South Dakota is finding it difficult to change time-worn names of locations that are seen as offensive by blacks and Native Americans, such as “Negro” and “squaw” creeks, canyons and mountain ridges.
The state issued a plea this month for public assistance in renaming five geographic features. The five are among 18 sites that include the word “squaw” or “Negro” in their names and have been designated by the legislature as needing renaming.
But some of the replacement names suggested by the South Dakota Board of Geographic Names have been rejected by an obscure federal body called the U.S. Board on Geographic Names.
“It is hard for us to come up with a good name,” said June Hansen, a member of the South Dakota Board of Geographic Names. Tops on the list for renaming are places known for decades as “Negro Wool Ridge” and “Negro Gulch,” landmarks that in their early history were known by a different “n” word, said Hansen.
An effort to rename Negro Creek to Medicine Mountain Creek failed to garner approval of the federal body, for instance.
“There is some pretty strict criteria for what the name has to be,” said Hansen.
The federal board says that names should center on local history, folklore, events or natural aspects of the area, and says names cannot duplicate others attached to geographic features in South Dakota or nearby states.
The federal body does not consider the word “Negro” to be offensive, said Lou Yost, its executive secretary. Similarly, “squaw” is not a problem for the federal board, though the three-letter shortened version of Japanese is, Yost said.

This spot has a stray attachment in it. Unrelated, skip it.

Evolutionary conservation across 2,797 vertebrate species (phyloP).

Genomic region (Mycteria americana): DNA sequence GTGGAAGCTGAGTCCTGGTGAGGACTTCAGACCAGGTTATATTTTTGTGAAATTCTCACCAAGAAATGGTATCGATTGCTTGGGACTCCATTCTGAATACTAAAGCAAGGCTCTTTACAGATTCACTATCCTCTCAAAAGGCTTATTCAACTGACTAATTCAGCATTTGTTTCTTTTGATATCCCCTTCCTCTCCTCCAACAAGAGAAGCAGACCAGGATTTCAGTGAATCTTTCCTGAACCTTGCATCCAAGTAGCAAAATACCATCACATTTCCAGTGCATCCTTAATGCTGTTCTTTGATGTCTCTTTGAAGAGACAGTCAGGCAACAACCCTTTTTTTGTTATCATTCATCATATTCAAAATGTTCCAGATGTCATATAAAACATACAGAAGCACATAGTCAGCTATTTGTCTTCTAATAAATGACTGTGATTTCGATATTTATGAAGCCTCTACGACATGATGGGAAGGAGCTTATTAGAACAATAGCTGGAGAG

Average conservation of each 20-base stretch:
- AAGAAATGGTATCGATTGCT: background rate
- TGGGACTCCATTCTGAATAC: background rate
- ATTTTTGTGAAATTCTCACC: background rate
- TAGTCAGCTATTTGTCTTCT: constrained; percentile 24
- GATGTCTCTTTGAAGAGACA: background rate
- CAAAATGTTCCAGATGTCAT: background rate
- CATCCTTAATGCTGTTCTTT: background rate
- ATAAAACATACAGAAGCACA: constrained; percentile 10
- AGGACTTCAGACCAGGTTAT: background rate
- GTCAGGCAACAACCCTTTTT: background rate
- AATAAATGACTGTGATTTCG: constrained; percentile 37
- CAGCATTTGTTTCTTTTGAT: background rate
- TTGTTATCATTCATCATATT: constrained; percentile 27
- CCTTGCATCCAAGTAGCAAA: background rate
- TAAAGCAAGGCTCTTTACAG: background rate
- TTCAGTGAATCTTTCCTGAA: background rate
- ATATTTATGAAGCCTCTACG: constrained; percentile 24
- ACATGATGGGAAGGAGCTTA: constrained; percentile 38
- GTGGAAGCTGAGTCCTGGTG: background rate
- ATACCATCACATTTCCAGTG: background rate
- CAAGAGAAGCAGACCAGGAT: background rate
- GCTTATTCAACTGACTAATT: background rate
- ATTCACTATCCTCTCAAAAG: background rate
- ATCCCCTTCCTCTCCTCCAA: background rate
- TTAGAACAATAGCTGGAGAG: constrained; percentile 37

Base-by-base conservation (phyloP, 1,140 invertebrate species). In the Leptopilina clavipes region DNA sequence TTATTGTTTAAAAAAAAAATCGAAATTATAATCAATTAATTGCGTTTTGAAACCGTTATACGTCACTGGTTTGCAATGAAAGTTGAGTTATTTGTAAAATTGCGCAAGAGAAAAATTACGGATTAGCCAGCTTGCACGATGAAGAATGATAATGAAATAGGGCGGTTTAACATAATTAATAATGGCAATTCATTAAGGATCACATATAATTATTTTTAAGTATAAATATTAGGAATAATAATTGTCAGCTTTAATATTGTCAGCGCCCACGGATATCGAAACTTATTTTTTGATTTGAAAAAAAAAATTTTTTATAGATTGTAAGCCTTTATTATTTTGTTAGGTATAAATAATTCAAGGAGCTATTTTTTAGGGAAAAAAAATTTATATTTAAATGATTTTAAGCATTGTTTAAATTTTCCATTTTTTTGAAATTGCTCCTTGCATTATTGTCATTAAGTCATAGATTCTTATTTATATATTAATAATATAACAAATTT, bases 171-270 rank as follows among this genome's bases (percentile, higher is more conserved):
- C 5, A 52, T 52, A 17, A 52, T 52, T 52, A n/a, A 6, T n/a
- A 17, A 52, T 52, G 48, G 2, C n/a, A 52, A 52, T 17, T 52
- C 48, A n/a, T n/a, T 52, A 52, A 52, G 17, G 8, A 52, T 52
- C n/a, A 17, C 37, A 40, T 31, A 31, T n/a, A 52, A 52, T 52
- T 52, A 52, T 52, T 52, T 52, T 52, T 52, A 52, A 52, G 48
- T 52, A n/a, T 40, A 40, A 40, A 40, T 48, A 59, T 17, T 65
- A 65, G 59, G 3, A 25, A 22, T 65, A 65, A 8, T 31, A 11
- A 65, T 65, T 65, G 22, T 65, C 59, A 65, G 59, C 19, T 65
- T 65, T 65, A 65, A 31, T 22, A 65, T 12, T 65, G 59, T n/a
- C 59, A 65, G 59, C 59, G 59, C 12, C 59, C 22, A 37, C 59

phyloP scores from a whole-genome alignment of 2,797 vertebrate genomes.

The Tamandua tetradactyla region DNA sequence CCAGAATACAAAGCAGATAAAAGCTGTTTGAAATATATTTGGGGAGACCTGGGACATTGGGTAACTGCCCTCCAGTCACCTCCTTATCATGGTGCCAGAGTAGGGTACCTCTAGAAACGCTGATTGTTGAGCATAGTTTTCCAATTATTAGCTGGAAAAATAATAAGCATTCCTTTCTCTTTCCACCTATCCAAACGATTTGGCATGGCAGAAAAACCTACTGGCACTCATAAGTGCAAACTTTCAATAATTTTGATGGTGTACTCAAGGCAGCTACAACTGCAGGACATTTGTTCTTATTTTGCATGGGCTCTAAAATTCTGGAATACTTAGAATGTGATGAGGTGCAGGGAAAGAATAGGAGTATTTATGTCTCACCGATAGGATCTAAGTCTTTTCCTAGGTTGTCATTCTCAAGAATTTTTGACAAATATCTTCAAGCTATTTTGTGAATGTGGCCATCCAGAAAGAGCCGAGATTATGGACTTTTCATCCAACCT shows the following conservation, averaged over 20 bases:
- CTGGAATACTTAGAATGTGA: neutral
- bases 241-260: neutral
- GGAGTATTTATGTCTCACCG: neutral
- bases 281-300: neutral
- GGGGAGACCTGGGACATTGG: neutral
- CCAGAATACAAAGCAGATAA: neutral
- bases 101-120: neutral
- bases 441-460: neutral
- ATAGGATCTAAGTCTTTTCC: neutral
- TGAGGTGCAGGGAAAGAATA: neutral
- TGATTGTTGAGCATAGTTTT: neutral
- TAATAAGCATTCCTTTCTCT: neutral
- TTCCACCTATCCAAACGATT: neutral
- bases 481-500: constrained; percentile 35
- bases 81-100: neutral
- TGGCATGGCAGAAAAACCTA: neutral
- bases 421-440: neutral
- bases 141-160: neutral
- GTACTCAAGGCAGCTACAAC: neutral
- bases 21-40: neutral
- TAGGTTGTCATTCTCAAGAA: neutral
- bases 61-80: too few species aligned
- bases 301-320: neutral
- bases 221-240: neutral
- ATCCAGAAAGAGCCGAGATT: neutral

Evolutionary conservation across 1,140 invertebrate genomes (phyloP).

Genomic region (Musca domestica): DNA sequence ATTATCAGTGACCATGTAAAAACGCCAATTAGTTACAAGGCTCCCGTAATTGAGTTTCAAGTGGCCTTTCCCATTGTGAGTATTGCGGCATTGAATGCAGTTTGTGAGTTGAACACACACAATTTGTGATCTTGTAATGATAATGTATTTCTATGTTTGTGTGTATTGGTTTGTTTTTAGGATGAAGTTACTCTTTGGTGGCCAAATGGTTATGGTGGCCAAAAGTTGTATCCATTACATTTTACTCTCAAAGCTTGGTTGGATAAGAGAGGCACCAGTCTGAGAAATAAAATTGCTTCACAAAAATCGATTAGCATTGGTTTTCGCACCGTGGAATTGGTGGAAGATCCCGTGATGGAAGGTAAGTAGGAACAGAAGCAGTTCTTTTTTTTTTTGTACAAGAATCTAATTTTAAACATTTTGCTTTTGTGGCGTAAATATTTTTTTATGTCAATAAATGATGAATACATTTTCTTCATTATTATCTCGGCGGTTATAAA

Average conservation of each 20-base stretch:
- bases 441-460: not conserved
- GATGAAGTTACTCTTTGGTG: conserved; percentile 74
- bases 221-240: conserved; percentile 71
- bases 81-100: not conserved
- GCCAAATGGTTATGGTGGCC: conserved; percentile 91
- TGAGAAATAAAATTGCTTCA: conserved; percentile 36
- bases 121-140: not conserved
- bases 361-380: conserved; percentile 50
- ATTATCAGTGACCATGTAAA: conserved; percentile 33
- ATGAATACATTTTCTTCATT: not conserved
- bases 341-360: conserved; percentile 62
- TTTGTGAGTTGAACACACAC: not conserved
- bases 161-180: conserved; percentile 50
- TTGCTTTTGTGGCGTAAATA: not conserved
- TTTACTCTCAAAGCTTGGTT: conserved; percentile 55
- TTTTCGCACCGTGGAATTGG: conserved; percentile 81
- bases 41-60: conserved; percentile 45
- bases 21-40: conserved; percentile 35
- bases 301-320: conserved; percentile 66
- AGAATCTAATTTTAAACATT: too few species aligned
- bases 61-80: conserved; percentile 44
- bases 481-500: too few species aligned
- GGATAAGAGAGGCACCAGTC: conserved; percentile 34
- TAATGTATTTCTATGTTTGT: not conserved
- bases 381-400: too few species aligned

South Dakota is one of about a dozen U.S. states that in recent years have attempted to alter location names that include the word Negro or other terms that today are considered insulting to certain ethnic groups or minorities. Minnesota, Oregon, Idaho, Florida, Maine, Montana and North Carolina all have taken up the issue.
The U.S. Census Bureau said this year that after more than a century of use, it will drop the word “Negro” as a description for black Americans in its surveys. Instead census forms will use “black” or “African-American.”
In South Dakota, the process of name-changing started in 2001. The state has so far successfully renamed 20 sites deemed to carry offensive names, many of them reflective of the large population of Sioux American Indians who live in South Dakota. Little Squaw Creek has become Badger Clark Creek, for instance.
But the years of ongoing work have prompted some criticism that the state has taken political correctness too far.
Jay Vogt, a member of the state renaming board, admits the process has been time-consuming. But he said it is important.
“It is easy for us not in the shoes of someone who has had racial slurs used against them … not to understand. But we need to step back and take a look and be sensitive,” Vogt said.
The South Dakota board asked a Sioux tribe official to help rename many areas and is seeking public comment now on those suggestions. Little Squaw Humper Table would become Tahc’a Okute Aglehan C’ikala, and Squaw Humper Dam would become Tahc’a Okute Mni Onaktake.
Some board members say they cannot pronounce the new names and it is not certain they will be approved by the U.S. board. But J.R. LaPlante, chairman of the South Dakota naming board, said they will work just fine and will underscore the “cultural lesson” of the region.
“They will get used to it eventually,” he said.